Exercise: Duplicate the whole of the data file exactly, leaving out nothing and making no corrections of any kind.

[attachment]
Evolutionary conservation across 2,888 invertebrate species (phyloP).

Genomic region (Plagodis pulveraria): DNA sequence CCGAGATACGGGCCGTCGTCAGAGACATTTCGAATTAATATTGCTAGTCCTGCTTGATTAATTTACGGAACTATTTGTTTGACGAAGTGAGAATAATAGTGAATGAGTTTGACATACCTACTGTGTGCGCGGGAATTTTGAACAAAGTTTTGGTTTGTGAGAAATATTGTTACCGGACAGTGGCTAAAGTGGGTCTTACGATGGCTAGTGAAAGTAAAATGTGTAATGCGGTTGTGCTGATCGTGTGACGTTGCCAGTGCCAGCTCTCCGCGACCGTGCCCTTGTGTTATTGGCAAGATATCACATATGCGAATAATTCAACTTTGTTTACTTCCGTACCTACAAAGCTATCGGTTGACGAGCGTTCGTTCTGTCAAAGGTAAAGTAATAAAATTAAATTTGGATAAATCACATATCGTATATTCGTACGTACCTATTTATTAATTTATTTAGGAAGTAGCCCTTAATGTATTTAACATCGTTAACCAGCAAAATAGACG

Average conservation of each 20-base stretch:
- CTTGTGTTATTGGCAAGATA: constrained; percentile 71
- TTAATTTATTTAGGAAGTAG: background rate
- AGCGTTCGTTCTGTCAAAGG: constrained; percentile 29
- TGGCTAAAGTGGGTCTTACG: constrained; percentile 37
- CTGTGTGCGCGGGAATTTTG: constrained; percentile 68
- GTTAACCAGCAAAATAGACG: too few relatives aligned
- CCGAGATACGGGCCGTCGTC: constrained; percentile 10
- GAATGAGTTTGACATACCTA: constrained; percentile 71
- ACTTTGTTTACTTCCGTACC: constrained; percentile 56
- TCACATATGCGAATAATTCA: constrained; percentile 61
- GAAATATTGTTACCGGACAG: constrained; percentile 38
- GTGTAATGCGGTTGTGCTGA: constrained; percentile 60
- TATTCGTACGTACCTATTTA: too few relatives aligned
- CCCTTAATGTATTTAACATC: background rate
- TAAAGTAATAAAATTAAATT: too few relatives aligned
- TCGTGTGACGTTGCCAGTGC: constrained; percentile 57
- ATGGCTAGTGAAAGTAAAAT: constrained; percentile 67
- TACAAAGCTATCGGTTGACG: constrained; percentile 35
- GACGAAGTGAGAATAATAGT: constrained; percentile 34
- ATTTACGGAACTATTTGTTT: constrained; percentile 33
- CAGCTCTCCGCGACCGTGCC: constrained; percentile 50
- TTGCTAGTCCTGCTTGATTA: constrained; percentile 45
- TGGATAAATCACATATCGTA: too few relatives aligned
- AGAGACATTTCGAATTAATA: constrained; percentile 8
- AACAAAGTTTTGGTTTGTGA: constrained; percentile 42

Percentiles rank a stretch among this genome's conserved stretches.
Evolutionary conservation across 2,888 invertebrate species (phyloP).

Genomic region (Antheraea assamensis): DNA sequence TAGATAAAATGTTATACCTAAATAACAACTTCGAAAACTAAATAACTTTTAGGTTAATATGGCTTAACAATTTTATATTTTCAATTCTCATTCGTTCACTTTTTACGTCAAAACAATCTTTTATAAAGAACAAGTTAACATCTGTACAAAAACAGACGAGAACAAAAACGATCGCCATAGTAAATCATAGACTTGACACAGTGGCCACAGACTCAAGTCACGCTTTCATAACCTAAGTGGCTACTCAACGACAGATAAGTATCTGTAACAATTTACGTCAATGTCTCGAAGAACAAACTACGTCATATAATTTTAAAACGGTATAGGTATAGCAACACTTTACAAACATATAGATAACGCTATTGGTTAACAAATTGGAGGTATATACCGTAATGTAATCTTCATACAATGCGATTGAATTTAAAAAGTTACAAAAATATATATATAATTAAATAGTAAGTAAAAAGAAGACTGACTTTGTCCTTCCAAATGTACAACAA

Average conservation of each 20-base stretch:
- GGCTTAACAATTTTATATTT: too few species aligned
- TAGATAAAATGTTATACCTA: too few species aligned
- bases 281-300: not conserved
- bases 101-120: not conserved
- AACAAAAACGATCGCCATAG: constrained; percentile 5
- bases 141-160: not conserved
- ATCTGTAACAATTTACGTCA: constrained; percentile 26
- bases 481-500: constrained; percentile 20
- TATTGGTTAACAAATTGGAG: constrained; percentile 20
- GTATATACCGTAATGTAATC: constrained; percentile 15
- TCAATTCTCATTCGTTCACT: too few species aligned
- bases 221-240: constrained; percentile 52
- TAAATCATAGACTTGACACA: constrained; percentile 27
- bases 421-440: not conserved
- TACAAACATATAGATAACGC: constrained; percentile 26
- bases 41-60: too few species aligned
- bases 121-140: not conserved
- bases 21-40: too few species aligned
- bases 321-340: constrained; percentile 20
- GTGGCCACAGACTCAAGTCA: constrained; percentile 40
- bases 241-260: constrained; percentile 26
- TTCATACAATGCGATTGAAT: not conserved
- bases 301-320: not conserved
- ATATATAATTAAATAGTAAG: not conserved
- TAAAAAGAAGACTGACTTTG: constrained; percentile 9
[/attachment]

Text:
Evolutionary conservation across 2,888 invertebrate species (phyloP).

Genomic region (Plagodis pulveraria): DNA sequence CCGAGATACGGGCCGTCGTCAGAGACATTTCGAATTAATATTGCTAGTCCTGCTTGATTAATTTACGGAACTATTTGTTTGACGAAGTGAGAATAATAGTGAATGAGTTTGACATACCTACTGTGTGCGCGGGAATTTTGAACAAAGTTTTGGTTTGTGAGAAATATTGTTACCGGACAGTGGCTAAAGTGGGTCTTACGATGGCTAGTGAAAGTAAAATGTGTAATGCGGTTGTGCTGATCGTGTGACGTTGCCAGTGCCAGCTCTCCGCGACCGTGCCCTTGTGTTATTGGCAAGATATCACATATGCGAATAATTCAACTTTGTTTACTTCCGTACCTACAAAGCTATCGGTTGACGAGCGTTCGTTCTGTCAAAGGTAAAGTAATAAAATTAAATTTGGATAAATCACATATCGTATATTCGTACGTACCTATTTATTAATTTATTTAGGAAGTAGCCCTTAATGTATTTAACATCGTTAACCAGCAAAATAGACG

Average conservation of each 20-base stretch:
- CTTGTGTTATTGGCAAGATA: constrained; percentile 71
- TTAATTTATTTAGGAAGTAG: background rate
- AGCGTTCGTTCTGTCAAAGG: constrained; percentile 29
- TGGCTAAAGTGGGTCTTACG: constrained; percentile 37
- CTGTGTGCGCGGGAATTTTG: constrained; percentile 68
- GTTAACCAGCAAAATAGACG: too few relatives aligned
- CCGAGATACGGGCCGTCGTC: constrained; percentile 10
- GAATGAGTTTGACATACCTA: constrained; percentile 71
- ACTTTGTTTACTTCCGTACC: constrained; percentile 56
- TCACATATGCGAATAATTCA: constrained; percentile 61
- GAAATATTGTTACCGGACAG: constrained; percentile 38
- GTGTAATGCGGTTGTGCTGA: constrained; percentile 60
- TATTCGTACGTACCTATTTA: too few relatives aligned
- CCCTTAATGTATTTAACATC: background rate
- TAAAGTAATAAAATTAAATT: too few relatives aligned
- TCGTGTGACGTTGCCAGTGC: constrained; percentile 57
- ATGGCTAGTGAAAGTAAAAT: constrained; percentile 67
- TACAAAGCTATCGGTTGACG: constrained; percentile 35
- GACGAAGTGAGAATAATAGT: constrained; percentile 34
- ATTTACGGAACTATTTGTTT: constrained; percentile 33
- CAGCTCTCCGCGACCGTGCC: constrained; percentile 50
- TTGCTAGTCCTGCTTGATTA: constrained; percentile 45
- TGGATAAATCACATATCGTA: too few relatives aligned
- AGAGACATTTCGAATTAATA: constrained; percentile 8
- AACAAAGTTTTGGTTTGTGA: constrained; percentile 42

Percentiles rank a stretch among this genome's conserved stretches.
Evolutionary conservation across 2,888 invertebrate species (phyloP).

Genomic region (Antheraea assamensis): DNA sequence TAGATAAAATGTTATACCTAAATAACAACTTCGAAAACTAAATAACTTTTAGGTTAATATGGCTTAACAATTTTATATTTTCAATTCTCATTCGTTCACTTTTTACGTCAAAACAATCTTTTATAAAGAACAAGTTAACATCTGTACAAAAACAGACGAGAACAAAAACGATCGCCATAGTAAATCATAGACTTGACACAGTGGCCACAGACTCAAGTCACGCTTTCATAACCTAAGTGGCTACTCAACGACAGATAAGTATCTGTAACAATTTACGTCAATGTCTCGAAGAACAAACTACGTCATATAATTTTAAAACGGTATAGGTATAGCAACACTTTACAAACATATAGATAACGCTATTGGTTAACAAATTGGAGGTATATACCGTAATGTAATCTTCATACAATGCGATTGAATTTAAAAAGTTACAAAAATATATATATAATTAAATAGTAAGTAAAAAGAAGACTGACTTTGTCCTTCCAAATGTACAACAA

Average conservation of each 20-base stretch:
- GGCTTAACAATTTTATATTT: too few species aligned
- TAGATAAAATGTTATACCTA: too few species aligned
- bases 281-300: not conserved
- bases 101-120: not conserved
- AACAAAAACGATCGCCATAG: constrained; percentile 5
- bases 141-160: not conserved
- ATCTGTAACAATTTACGTCA: constrained; percentile 26
- bases 481-500: constrained; percentile 20
- TATTGGTTAACAAATTGGAG: constrained; percentile 20
- GTATATACCGTAATGTAATC: constrained; percentile 15
- TCAATTCTCATTCGTTCACT: too few species aligned
- bases 221-240: constrained; percentile 52
- TAAATCATAGACTTGACACA: constrained; percentile 27
- bases 421-440: not conserved
- TACAAACATATAGATAACGC: constrained; percentile 26
- bases 41-60: too few species aligned
- bases 121-140: not conserved
- bases 21-40: too few species aligned
- bases 321-340: constrained; percentile 20
- GTGGCCACAGACTCAAGTCA: constrained; percentile 40
- bases 241-260: constrained; percentile 26
- TTCATACAATGCGATTGAAT: not conserved
- bases 301-320: not conserved
- ATATATAATTAAATAGTAAG: not conserved
- TAAAAAGAAGACTGACTTTG: constrained; percentile 9